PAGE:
Central Role of Transcription Factors in Common Age-Related Diseases
The scientific interest of our team is on mechanisms of gene regulation and its impact on major common diseases, such as type 2 diabetes, atherosclerosis and cancer. Our investigations use methods of molecular biology, bioinformatics and systems biology.
Since more than 20 years the expertise of our team is on the analysis of transcription factors and their primary target genes resulting in more than 140 original publications and some 40 review articles (see, for example, Frontiers eBook). Most of our projects concentrate on members of the nuclear receptor superfamily of ligand-activated transcription factors, such as the vitamin D receptor (VDR), peroxisome proliferator-activated receptors (PPARs), retinoic acid receptors (RARs) and liver X receptors (LXRs). During the last years our group has expanded its focus on gene regulatory networks and systems biology approaches on transcription factor function.
Transcription factors regulate functions as diverse as reproduction, differentiation, development, metabolism and homeostasis. Nuclear receptors in particular are promising pharmacological targets as they bind small molecules, which can be easily modified by drug design. Many lipophilic nutritional compounds act as ligands for nuclear receptors, which in turn have a large impact on controlling enzymes and transporters for these metabolites. We are part of the Microgennet Network, which is a collaboration of 16 distinguished universities and research institutes worldwide. The overall aim of the exchange program is to build, extend and strengthen sustainable collaborations between the partners so as to create a community driven knowledge base for micronutrient genomics research.
Present and Former Research Consortia
Our Main Research Topics are
- Genome-wide characterization of nuclear receptor target genes
- Identification of regulatory SNPs
- Gene regulation in 3 dimensions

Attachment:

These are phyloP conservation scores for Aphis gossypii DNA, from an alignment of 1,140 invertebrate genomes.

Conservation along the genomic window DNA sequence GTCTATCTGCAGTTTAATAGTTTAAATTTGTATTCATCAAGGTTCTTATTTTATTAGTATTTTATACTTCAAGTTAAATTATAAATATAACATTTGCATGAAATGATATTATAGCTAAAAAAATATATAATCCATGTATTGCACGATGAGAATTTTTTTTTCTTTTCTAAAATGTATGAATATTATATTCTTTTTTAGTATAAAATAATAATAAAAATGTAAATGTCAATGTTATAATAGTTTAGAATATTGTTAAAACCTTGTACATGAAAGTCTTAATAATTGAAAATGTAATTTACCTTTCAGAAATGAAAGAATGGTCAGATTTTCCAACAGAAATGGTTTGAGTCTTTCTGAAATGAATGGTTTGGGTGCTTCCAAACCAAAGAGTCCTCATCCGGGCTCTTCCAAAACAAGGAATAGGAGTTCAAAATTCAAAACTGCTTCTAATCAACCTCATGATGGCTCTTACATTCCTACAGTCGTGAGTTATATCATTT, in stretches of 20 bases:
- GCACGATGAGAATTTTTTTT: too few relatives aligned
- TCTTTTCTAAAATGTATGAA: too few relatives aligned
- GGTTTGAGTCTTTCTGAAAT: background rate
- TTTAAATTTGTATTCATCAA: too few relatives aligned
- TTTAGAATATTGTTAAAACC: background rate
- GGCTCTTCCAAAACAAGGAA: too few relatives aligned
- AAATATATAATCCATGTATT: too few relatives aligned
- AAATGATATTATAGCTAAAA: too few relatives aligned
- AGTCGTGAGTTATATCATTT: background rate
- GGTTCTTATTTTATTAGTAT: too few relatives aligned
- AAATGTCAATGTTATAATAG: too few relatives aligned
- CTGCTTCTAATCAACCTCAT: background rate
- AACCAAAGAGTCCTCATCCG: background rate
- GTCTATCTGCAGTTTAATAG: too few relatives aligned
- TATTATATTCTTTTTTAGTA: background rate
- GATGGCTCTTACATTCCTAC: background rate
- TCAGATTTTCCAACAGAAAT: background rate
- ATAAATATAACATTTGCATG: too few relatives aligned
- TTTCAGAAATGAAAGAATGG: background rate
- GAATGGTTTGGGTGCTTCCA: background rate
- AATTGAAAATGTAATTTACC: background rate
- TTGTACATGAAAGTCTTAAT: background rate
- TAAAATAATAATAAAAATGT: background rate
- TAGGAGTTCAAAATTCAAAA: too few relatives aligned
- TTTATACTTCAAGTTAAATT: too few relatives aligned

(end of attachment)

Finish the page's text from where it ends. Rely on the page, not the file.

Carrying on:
- Gene networks for cellular differentiation and inflammatory responses
To address these issues, we use a wide pattern of state-of-the-art molecular biology and bioinformatic methods, including quantitative PCR, ChIP-seq, FAIRE-seq and ChIA-PET.
Sabine Seuter, Antonio Neme, Veijo Nurminen
Alumni (since 2011):
- Marina Alvarez, BSc
- Maja Vukic, MSc
- Noora Saksa, MSc
- Jussi Ryynänen, PhD
- Julia Wilfinger, MSc
- Sami Heikkinen, PhD, docent
- Petri Pehkonen, PhD
All our projects on the mechanisms of transcriptional regulation and the molecular medicine of age-related disease are supported by a set of MSc and PhD level lecture courses lectured every year by Prof. Carlberg.
The courses are:
- Nutrigenomics (Please see related textbook here.)
- Cancer biology
- Molecular medicine & genetics (Please see related textbook here.)
Academy of Finland, Sigrid Jusélius Foundation, European Commission Cordis, NordForsk, UEF Graduate School in Molecular Medicine
Frank Bruggeman and Hans Westerhoff (Free University of Amsterdam, The Netherlands), Moray Campbell and Lara Sucheston (The Ohio State University, Columbus, USA), Chris Evelo and Susan Coort (University of Maastricht, The Netherlands), Susana Gonzalo (St. Louis University, St. Louis, USA), Sami Heikkinen (University of Eastern Finland, Finland), Karl-Heinz Herzig (University of Oulu, Finland), Enikö Kallay (University of Vienna, Austria), Sander Kersten and Michael Müller (University of Wageningen, The Netherlands), Ferdinand Molnar (University of Eastern Finland), Alberto Munoz (Instituto de Investigaciones Biomedicas, Madrid, Spain), Antonio Mourino and Miguel Maestro (University of Santiago de Compostela, Spain), Patsie Polly (University of Southwest Australia, Sydney), Lucia Ribeiro (State University of Sao Paulo, Brasil), Dieter Steinhilber and Klaus Badenhoop (Goethe University Frankfurt, Germany), Knut Steffensen and Eckardt Treuter (Karolinska Institute, Stockholm, Sweden), Stine M. Ulven and Kirsten Bjørklund Holven (University of Oslo, Norway), Jyrki Virtanen, Matti Uusitupa and Tomi-Pekka Tuomainen (University of Eastern Finland, Finland), Mieke Verstyuf and Chantal Mathieu (University of Leuven, Belgium)